Eamonn Keane
Catholic intellectuals in a secular age
By Eamonn Keane
September 24, 2010

In terms of proclaiming the Gospel of Jesus Christ and relating it to the critical questions and concerns of our time, Pope Benedict XVI's recent trip to Britain has been hailed by commentators of all religious stripes and none as a resounding success. Perhaps this sentiment was best expressed by British Prime Minister, David Cameron when, in addressing Pope Benedict on his departure from Birmingham airport, he praised him for raising "searching questions" and "challenging the whole country to sit up and think."

This task of challenging people to "sit up and think" about the more important questions of life in light of the Gospel of Jesus Christ is an essential dimension of the vocation of all Catholic intellectuals and educators. This is the focus of the following article by my colleague Andrew Lynch. Andrew has recently received his PhD in Sociology from the University of Sydney where his doctoral thesis examined interpretations of Vatican II and the impact of the social changes of the 1960s on the Council.

Catholic intellectuals in a secular age

Andrew P. Lynch, Ph.D

Spring Fairs can be a wonderful place to find books, and it was with excitement that I discovered Frank Furedi's book length essay on the plight of intellectuals poking out from a pile of second hand paperbacks. Where Have All the Intellectuals Gone? is Furedi's examination of the state of knowledge and its transmission in our modern world, especially in the context of increasing globalisation and the changes that technology has wrought on the education sector. Furedi is professor of sociology at the University of Kent in the UK and has written extensively on the impact of a therapeutic mindset on Western culture.

Furedi's purpose in his book is to lay bare the situation of intellectuals not only as paid staff of educational institutions, but rather as members of an intelligentsia whose purpose it is to engage with a literate public and prompt them to deeper thought on matters of freedom, democracy, ethics and the good life. For Furedi, intellectuals are those people who work in the areas of art, philosophy, literature, journalism, and teaching and research. Further to this, for Furedi, intellectuals are those who live for ideas rather than living off them.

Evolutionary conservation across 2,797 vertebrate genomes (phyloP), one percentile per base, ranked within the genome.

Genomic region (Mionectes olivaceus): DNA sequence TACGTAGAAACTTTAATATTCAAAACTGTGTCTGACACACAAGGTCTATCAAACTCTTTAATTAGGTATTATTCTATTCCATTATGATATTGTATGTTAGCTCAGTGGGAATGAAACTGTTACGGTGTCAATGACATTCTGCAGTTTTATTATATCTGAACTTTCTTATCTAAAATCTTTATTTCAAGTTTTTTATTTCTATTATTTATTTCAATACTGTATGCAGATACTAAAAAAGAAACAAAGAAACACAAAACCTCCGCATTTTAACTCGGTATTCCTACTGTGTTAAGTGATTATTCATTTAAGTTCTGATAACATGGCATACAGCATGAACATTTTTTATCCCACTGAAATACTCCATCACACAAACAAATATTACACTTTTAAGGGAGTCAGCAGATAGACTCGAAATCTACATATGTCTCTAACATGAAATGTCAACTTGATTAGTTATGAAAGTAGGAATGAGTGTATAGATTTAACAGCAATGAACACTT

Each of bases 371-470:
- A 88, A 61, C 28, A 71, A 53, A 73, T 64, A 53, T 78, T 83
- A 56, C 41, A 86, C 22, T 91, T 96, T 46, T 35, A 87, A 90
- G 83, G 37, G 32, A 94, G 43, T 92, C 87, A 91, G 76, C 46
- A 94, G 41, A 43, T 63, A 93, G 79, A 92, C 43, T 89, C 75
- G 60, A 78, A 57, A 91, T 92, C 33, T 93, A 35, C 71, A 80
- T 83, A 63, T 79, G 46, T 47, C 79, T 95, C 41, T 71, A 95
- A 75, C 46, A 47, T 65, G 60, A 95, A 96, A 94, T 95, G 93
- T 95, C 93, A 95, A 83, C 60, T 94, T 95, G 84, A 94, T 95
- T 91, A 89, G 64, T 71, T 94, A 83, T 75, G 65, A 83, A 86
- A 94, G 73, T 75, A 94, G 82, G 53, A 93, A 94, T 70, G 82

At the heart of Furedi's discussion is the paradox that although we are living in a time of increased learning with unprecedented access to information, much of what is being learned and disseminated is shallow, meaningless and vague. Much of what passes as knowledge today is only the learning of technical points needed to qualify for an occupation or finish a course. Furthermore, Furedi recounts how many university courses today are focused on the throughput of students as efficiently as possible, so that the next fee-payers can be slotted into courses. Furedi refers to this situation as the rise of a new form of instrumentalism in knowledge and learning, so that what is learned is done so on the premise that it serves a purpose or function, rather than being valued in its own right.

Furedi does not suggest that a golden age of knowledge really did exist where learning for its own sake was prized above all else, and here he is no doubt right. Knowledge has always served a purpose of some kind. However, and here Furedi is also probably correct, the quest for knowledge has not historically been carried out for only instrumental reasons as, he feels, much of it is being done today. The consequence of what Furedi is writing about, that knowledge today is being valued more for its ability to be transacted than appreciated, is that learning and knowledge become values traded on a marketplace, and therefore subject to market forces and market regulations.

With knowledge being treated as such, this has an adverse effect on the work and emotional state of the intellectual. When the material that you work with is a unit to be traded it is in many ways devalued. When this becomes the case, the quality of the knowledge that is generated is inevitably affected by such a change in attitude towards learning, and so information rather than knowledge becomes the goal of one's efforts. Furedi sums up this mood: "Without a mission, a project or a desire to uphold and promote knowledge with a capital K, intellectuals must of course feel uneasy and constrained; and in such circumstances the loss of authority, underwritten by engagement with the pursuit of the truth, must have a major impact on intellectual life" (p. 10). Furedi's analysis here may display some Marxist inspirations about the worker being alienated from his labour, but the point about changes in the treatment of knowledge altering how intellectuals approach their work is a valid one.